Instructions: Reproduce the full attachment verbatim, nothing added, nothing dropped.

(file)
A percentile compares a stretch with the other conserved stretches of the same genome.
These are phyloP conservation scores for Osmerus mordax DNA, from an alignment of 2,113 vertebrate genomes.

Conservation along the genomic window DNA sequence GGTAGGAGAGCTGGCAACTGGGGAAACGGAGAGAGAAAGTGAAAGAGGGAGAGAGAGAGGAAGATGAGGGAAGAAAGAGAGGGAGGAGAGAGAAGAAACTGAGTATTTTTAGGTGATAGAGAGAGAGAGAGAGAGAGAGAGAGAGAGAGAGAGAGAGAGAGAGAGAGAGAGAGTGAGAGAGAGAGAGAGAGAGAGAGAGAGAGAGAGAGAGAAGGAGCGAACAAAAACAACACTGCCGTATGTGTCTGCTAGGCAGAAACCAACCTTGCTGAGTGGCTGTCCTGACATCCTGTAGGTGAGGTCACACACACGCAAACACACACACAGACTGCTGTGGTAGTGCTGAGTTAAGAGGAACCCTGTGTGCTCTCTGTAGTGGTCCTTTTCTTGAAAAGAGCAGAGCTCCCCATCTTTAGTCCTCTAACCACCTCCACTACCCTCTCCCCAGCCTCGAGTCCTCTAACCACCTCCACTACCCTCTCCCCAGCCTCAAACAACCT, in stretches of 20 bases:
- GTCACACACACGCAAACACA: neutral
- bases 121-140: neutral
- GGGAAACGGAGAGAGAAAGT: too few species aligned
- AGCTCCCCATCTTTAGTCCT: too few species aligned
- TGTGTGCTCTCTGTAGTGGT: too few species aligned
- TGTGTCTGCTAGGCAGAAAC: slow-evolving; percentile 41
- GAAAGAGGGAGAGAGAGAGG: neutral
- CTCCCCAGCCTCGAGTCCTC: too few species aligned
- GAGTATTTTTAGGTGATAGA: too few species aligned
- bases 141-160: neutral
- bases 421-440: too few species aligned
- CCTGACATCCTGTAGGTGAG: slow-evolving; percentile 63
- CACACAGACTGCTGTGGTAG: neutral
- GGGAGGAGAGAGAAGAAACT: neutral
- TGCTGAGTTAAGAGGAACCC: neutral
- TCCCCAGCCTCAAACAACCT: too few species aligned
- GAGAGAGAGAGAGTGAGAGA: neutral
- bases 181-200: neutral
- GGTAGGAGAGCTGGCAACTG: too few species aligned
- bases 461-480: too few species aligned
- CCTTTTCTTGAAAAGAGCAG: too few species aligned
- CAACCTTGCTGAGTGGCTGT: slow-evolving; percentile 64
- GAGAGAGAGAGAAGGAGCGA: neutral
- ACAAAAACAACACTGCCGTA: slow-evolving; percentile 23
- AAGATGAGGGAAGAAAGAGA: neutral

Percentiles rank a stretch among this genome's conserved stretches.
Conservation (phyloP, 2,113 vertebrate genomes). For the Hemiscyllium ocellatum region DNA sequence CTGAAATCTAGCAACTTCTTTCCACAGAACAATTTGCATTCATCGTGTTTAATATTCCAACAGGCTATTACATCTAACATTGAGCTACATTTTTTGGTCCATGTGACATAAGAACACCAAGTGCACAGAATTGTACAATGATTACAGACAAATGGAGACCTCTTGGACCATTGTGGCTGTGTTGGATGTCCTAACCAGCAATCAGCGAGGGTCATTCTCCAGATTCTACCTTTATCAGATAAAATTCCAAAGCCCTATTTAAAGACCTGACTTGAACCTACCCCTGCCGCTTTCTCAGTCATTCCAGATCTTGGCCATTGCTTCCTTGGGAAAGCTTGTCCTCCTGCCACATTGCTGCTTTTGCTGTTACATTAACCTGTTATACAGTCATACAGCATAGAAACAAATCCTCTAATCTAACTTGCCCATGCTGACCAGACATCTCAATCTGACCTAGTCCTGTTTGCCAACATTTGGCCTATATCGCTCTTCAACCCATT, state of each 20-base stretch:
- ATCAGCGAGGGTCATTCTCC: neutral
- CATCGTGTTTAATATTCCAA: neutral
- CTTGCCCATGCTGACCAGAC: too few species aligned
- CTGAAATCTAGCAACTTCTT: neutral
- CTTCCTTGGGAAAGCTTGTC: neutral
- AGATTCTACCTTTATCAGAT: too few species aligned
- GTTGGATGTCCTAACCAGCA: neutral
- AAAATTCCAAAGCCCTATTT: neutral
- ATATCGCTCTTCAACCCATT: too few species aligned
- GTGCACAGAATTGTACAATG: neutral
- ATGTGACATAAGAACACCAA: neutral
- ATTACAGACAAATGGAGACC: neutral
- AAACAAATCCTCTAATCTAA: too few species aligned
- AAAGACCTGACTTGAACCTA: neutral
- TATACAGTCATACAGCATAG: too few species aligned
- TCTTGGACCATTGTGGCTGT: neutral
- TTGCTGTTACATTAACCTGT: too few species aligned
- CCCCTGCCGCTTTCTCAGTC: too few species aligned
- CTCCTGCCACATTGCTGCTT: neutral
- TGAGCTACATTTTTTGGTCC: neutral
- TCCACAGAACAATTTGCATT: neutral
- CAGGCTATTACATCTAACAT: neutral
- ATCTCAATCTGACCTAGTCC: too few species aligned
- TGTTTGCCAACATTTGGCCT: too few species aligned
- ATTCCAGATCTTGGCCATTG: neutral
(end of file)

A percentile compares a stretch with the other conserved stretches of the same genome.
These are phyloP conservation scores for Osmerus mordax DNA, from an alignment of 2,113 vertebrate genomes.

Conservation along the genomic window DNA sequence GGTAGGAGAGCTGGCAACTGGGGAAACGGAGAGAGAAAGTGAAAGAGGGAGAGAGAGAGGAAGATGAGGGAAGAAAGAGAGGGAGGAGAGAGAAGAAACTGAGTATTTTTAGGTGATAGAGAGAGAGAGAGAGAGAGAGAGAGAGAGAGAGAGAGAGAGAGAGAGAGAGAGAGTGAGAGAGAGAGAGAGAGAGAGAGAGAGAGAGAGAGAGAAGGAGCGAACAAAAACAACACTGCCGTATGTGTCTGCTAGGCAGAAACCAACCTTGCTGAGTGGCTGTCCTGACATCCTGTAGGTGAGGTCACACACACGCAAACACACACACAGACTGCTGTGGTAGTGCTGAGTTAAGAGGAACCCTGTGTGCTCTCTGTAGTGGTCCTTTTCTTGAAAAGAGCAGAGCTCCCCATCTTTAGTCCTCTAACCACCTCCACTACCCTCTCCCCAGCCTCGAGTCCTCTAACCACCTCCACTACCCTCTCCCCAGCCTCAAACAACCT, in stretches of 20 bases:
- GTCACACACACGCAAACACA: neutral
- bases 121-140: neutral
- GGGAAACGGAGAGAGAAAGT: too few species aligned
- AGCTCCCCATCTTTAGTCCT: too few species aligned
- TGTGTGCTCTCTGTAGTGGT: too few species aligned
- TGTGTCTGCTAGGCAGAAAC: slow-evolving; percentile 41
- GAAAGAGGGAGAGAGAGAGG: neutral
- CTCCCCAGCCTCGAGTCCTC: too few species aligned
- GAGTATTTTTAGGTGATAGA: too few species aligned
- bases 141-160: neutral
- bases 421-440: too few species aligned
- CCTGACATCCTGTAGGTGAG: slow-evolving; percentile 63
- CACACAGACTGCTGTGGTAG: neutral
- GGGAGGAGAGAGAAGAAACT: neutral
- TGCTGAGTTAAGAGGAACCC: neutral
- TCCCCAGCCTCAAACAACCT: too few species aligned
- GAGAGAGAGAGAGTGAGAGA: neutral
- bases 181-200: neutral
- GGTAGGAGAGCTGGCAACTG: too few species aligned
- bases 461-480: too few species aligned
- CCTTTTCTTGAAAAGAGCAG: too few species aligned
- CAACCTTGCTGAGTGGCTGT: slow-evolving; percentile 64
- GAGAGAGAGAGAAGGAGCGA: neutral
- ACAAAAACAACACTGCCGTA: slow-evolving; percentile 23
- AAGATGAGGGAAGAAAGAGA: neutral

Percentiles rank a stretch among this genome's conserved stretches.
Conservation (phyloP, 2,113 vertebrate genomes). For the Hemiscyllium ocellatum region DNA sequence CTGAAATCTAGCAACTTCTTTCCACAGAACAATTTGCATTCATCGTGTTTAATATTCCAACAGGCTATTACATCTAACATTGAGCTACATTTTTTGGTCCATGTGACATAAGAACACCAAGTGCACAGAATTGTACAATGATTACAGACAAATGGAGACCTCTTGGACCATTGTGGCTGTGTTGGATGTCCTAACCAGCAATCAGCGAGGGTCATTCTCCAGATTCTACCTTTATCAGATAAAATTCCAAAGCCCTATTTAAAGACCTGACTTGAACCTACCCCTGCCGCTTTCTCAGTCATTCCAGATCTTGGCCATTGCTTCCTTGGGAAAGCTTGTCCTCCTGCCACATTGCTGCTTTTGCTGTTACATTAACCTGTTATACAGTCATACAGCATAGAAACAAATCCTCTAATCTAACTTGCCCATGCTGACCAGACATCTCAATCTGACCTAGTCCTGTTTGCCAACATTTGGCCTATATCGCTCTTCAACCCATT, state of each 20-base stretch:
- ATCAGCGAGGGTCATTCTCC: neutral
- CATCGTGTTTAATATTCCAA: neutral
- CTTGCCCATGCTGACCAGAC: too few species aligned
- CTGAAATCTAGCAACTTCTT: neutral
- CTTCCTTGGGAAAGCTTGTC: neutral
- AGATTCTACCTTTATCAGAT: too few species aligned
- GTTGGATGTCCTAACCAGCA: neutral
- AAAATTCCAAAGCCCTATTT: neutral
- ATATCGCTCTTCAACCCATT: too few species aligned
- GTGCACAGAATTGTACAATG: neutral
- ATGTGACATAAGAACACCAA: neutral
- ATTACAGACAAATGGAGACC: neutral
- AAACAAATCCTCTAATCTAA: too few species aligned
- AAAGACCTGACTTGAACCTA: neutral
- TATACAGTCATACAGCATAG: too few species aligned
- TCTTGGACCATTGTGGCTGT: neutral
- TTGCTGTTACATTAACCTGT: too few species aligned
- CCCCTGCCGCTTTCTCAGTC: too few species aligned
- CTCCTGCCACATTGCTGCTT: neutral
- TGAGCTACATTTTTTGGTCC: neutral
- TCCACAGAACAATTTGCATT: neutral
- CAGGCTATTACATCTAACAT: neutral
- ATCTCAATCTGACCTAGTCC: too few species aligned
- TGTTTGCCAACATTTGGCCT: too few species aligned
- ATTCCAGATCTTGGCCATTG: neutral